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Book: Paperback | 210 x 133mm | 256 | ISBN 9780143331988 | 24 May 2011 | Penguin
David Hair

David Hair is the author of The Bone Tiki, winner of Best First Novel (Young Adult Fiction section) at the 2010 NZ Post Children's Book Awards. The Bone Tiki and its sequel The Taniwha's Tear are fantasy novels set in New Zealand. David is a New Zealander, who has worked primarily in financial services. He has a degree in History and Classical Studies. He has lived from 2007 to 2010 in New Delhi, India, but usually resides in Wellington, New Zealand. Apart from writing, he is interested in folklore, history, and has a passion for football.

THE RETURN OF THE RAVANA THE PYRE OF QUEENS BOOK 1

David Hair

Mandore, Rajasthan, 769 AD: Ravindra-Raj, the evil sorcerer-king, devises a deadly secret ritual, where he and his seven queens will burn on his pyre, and he will rise again with the powers of Ravana, demon-king of the epic Ramayana. But things go wrong when one queen, the beautiful, spirited Darya, escapes with the help of Aram Dhoop, the court poet. Jodhpur, Rajasthan, 2010: At the site of ancient Mandore, teenagers Vikram, Amanjit, Deepika and Rasita meet and realise that the deathless king and his ghostly brides are hunting them down. As vicious forces from the past come alive, they need to unlock truths that have been hidden for centuries, and fight an ancient battle ...one more time.



Chapter One: Conspirator

As the winter draws to an end and the heat rises again, the winds begin to blow across the Thar Desert, great clouds of dirty orange dust billowing out of the west. The men go muffled in scarves when they must go outside at all, and the women throw the loose end of their dupatta over their heads, so that they look like colourful insects, swaying in the mirages. The arid lands seem to leech away what little colour there is; the pallid shrubs become coated in sand, the tiny mud houses and canvas tents muted into the same hues as the desert itself. Only the people lend colour, to feed the heart and lift the spirits above the dirty, smoky, lung-clogging air of the towns.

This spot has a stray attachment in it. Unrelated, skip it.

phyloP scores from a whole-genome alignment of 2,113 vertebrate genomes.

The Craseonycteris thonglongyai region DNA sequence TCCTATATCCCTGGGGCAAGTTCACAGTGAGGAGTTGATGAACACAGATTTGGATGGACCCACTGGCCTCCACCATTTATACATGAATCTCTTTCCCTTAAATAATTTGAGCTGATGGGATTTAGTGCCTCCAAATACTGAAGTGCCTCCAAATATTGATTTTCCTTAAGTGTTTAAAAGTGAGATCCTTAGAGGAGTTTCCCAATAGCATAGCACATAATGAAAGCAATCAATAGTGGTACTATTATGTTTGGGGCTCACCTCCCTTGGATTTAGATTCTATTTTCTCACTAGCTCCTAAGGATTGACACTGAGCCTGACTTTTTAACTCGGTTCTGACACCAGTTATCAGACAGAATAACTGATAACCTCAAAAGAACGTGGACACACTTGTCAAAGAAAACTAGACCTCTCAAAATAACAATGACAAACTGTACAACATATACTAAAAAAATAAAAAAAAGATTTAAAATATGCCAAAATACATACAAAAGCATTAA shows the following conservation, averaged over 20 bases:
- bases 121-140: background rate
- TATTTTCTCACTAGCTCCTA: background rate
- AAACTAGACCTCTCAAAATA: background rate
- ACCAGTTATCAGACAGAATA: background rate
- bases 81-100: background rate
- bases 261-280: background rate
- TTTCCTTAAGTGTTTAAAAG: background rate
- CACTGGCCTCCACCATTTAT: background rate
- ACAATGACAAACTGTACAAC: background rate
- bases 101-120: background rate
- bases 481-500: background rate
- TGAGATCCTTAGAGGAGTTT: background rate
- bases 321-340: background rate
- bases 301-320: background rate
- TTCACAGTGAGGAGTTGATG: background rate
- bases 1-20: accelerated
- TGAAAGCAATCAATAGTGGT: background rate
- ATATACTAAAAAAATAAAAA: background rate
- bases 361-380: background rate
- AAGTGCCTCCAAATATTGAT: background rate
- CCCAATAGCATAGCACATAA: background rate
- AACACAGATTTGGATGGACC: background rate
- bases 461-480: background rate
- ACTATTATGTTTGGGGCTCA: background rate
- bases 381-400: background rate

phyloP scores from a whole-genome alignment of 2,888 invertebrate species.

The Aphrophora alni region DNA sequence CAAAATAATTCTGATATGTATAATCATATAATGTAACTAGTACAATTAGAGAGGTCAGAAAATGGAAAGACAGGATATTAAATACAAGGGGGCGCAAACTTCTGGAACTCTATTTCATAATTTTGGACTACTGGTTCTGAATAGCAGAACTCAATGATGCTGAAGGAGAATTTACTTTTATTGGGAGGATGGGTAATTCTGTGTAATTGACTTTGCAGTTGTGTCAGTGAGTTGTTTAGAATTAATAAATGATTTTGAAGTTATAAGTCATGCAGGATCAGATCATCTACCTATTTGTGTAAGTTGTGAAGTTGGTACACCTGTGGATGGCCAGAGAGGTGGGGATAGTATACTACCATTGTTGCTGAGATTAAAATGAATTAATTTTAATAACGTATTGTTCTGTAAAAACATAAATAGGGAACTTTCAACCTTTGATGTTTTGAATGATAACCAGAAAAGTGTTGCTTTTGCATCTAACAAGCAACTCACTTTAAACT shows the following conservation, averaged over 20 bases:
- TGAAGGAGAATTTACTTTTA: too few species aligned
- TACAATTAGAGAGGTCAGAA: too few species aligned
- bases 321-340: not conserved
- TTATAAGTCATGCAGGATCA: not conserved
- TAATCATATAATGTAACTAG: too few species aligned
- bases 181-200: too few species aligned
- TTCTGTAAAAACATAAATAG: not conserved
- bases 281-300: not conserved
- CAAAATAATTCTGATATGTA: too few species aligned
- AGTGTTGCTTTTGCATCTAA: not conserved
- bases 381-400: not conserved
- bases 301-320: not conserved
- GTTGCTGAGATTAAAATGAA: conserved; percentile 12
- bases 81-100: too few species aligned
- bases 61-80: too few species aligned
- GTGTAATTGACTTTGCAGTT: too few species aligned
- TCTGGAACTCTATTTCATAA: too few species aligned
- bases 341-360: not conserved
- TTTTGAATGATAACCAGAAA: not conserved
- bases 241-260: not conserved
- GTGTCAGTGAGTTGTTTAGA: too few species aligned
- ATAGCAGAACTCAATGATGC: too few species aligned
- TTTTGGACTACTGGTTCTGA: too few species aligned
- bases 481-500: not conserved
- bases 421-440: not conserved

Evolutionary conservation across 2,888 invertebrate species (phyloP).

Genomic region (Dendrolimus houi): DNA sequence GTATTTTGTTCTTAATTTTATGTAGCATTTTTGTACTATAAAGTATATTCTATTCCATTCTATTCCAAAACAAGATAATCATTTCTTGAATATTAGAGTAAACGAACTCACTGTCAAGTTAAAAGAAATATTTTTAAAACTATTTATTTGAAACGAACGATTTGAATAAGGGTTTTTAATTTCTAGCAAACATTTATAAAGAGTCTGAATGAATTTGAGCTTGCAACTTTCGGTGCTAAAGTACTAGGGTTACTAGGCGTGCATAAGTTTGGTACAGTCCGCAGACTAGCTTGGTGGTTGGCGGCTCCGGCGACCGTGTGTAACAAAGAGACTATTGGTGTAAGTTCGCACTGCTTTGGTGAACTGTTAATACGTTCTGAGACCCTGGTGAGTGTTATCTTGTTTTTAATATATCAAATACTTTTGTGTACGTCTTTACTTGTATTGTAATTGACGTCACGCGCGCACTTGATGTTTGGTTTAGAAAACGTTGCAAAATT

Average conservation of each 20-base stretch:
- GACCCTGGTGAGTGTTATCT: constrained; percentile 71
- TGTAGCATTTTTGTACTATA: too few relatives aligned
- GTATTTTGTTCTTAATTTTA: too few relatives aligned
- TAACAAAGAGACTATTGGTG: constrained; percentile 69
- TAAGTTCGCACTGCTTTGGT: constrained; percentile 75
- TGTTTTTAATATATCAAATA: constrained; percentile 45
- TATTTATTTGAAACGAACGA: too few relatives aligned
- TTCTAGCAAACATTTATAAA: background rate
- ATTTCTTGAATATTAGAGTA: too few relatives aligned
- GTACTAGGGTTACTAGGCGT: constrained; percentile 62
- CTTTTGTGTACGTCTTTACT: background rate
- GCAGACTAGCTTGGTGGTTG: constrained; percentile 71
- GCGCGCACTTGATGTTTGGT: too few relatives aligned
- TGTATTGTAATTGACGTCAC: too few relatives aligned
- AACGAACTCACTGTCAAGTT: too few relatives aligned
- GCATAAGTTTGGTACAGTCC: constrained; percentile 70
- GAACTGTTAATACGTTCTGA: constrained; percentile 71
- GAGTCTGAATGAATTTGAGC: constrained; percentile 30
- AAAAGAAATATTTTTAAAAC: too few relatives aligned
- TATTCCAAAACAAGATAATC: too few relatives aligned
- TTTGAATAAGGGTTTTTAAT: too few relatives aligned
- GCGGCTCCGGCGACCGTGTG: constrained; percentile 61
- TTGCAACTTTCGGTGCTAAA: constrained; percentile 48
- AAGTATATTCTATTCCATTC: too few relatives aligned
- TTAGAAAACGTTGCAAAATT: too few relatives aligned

It has not rained for months, nor will it for many more. The rains come only once a year in any substance here, torrential downfalls at the end of summer that make those caught out in it stagger as they dance in relief that the monsoon has come at all. This winter has been drier than most, and the old folk are whispering of worse to come. When the skies are orange with dust, it is always a bad year, they say.

It certainly hasn’t been a good year. The third year of the reign of Devaraja Pratihar, son of Nagabhata, had seen his capital, the heart of the Gujjar-Pratihar empire, shift to Avanti, leaving the old capital of Mandore in the hands of his third wife’s son Ravindra-Raj. The desert folk said the gods were displeased at this turn of events and had cursed Mandore. The court and all its hangers-on had followed Devaraja to Avanti, leaving Mandore lost in dreams of the past. Traders were fewer, and houses that had once thrived were now empty to squatters and stone-thieves. The more reckless said that Mandore’s curse was embodied in Ravindra-Raj himself, whose cruelty and oppression drove his own people to flee. They said the once proud town was being strangled by Ravindra and his many offences against the gods.

Madan Shastri, commander of the Raja’s soldiers, watched Ravindra out of the corner of his eyes uneasily, as he committed more such offences. Ravindra was not a man you looked at directly, if you wanted to keep your eyes. As he was currently demonstrating.

‘Speak, Gautam! Speak!’ Ravindra-Raj roared, as he pressed a searing iron to the chest of the prisoner again. The room filled with a smell like cooking that made hardened courtiers wince. The man screamed silently, his mouth making the movements but his lungs seemingly incapable of inflating. His whole naked form was a mass of welts and burns and cuts. If one didn’t already know who he was, the man was unrecognizable. Even if mercy were now shown, he would never be the same. True mercy would be to slay him swiftly. Shastri longed to end this, but one did not come between Ravindra and his pleasures. He looked away, only to be met by a sight almost as unpleasant " the smiling jowls of the Raja’s son, Chetan. The prince was a big man, larger even than his father, muscular, slab-like, but his thoughts and words tended to wriggle like eels... Read More

David Hair is the author of The Bone Tiki, winner of Best First Novel (Young Adult Fiction section) at the 2010 NZ Post Children's Book Awards. The Bone Tiki and its sequel The Taniwha's Tear are fantasy novels set in New Zealand. David is a New Zealander, who has worked primarily in financial services. He has a degree in History and Classical Studies. He has lived from 2007 to 2010 in New Delhi, India, but usually resides in Wellington, New Zealand. Apart from writing, he is interested in folklore, history, and has a passion for football.
About the BookDavid Hair